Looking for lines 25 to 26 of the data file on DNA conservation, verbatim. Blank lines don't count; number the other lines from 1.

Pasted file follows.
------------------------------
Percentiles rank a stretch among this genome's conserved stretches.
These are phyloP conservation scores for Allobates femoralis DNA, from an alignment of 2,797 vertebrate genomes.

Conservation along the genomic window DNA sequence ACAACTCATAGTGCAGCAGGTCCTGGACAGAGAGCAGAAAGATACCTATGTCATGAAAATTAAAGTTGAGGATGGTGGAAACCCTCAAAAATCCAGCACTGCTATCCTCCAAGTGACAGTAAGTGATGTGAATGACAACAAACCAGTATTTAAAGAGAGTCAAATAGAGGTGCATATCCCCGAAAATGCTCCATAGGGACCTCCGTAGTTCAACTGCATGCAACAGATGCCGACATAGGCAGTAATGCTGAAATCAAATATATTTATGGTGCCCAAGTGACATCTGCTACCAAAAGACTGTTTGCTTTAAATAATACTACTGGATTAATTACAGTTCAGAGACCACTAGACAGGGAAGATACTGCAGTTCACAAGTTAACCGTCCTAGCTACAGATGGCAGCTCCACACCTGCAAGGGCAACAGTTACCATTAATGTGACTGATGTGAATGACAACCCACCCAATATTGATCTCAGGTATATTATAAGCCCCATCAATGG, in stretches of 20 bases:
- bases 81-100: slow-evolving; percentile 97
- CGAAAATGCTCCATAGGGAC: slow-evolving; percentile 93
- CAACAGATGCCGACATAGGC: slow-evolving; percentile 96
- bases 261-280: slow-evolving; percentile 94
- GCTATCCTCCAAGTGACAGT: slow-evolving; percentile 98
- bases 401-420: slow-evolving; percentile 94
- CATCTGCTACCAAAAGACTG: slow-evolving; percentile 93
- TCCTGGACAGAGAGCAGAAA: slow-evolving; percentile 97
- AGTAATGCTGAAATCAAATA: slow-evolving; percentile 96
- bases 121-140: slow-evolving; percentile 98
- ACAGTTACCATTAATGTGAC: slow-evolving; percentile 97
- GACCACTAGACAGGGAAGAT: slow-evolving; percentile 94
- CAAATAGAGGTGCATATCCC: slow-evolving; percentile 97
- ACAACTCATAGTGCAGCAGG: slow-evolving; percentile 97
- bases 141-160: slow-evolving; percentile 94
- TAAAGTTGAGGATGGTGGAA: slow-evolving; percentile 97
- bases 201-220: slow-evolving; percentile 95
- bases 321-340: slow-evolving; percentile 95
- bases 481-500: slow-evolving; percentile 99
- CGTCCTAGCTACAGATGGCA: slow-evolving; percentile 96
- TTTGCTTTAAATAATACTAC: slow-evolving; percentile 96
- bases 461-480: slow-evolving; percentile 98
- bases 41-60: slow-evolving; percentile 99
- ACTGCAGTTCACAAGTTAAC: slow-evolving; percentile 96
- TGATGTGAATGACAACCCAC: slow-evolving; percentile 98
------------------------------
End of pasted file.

- bases 461-480: slow-evolving; percentile 98
- bases 41-60: slow-evolving; percentile 99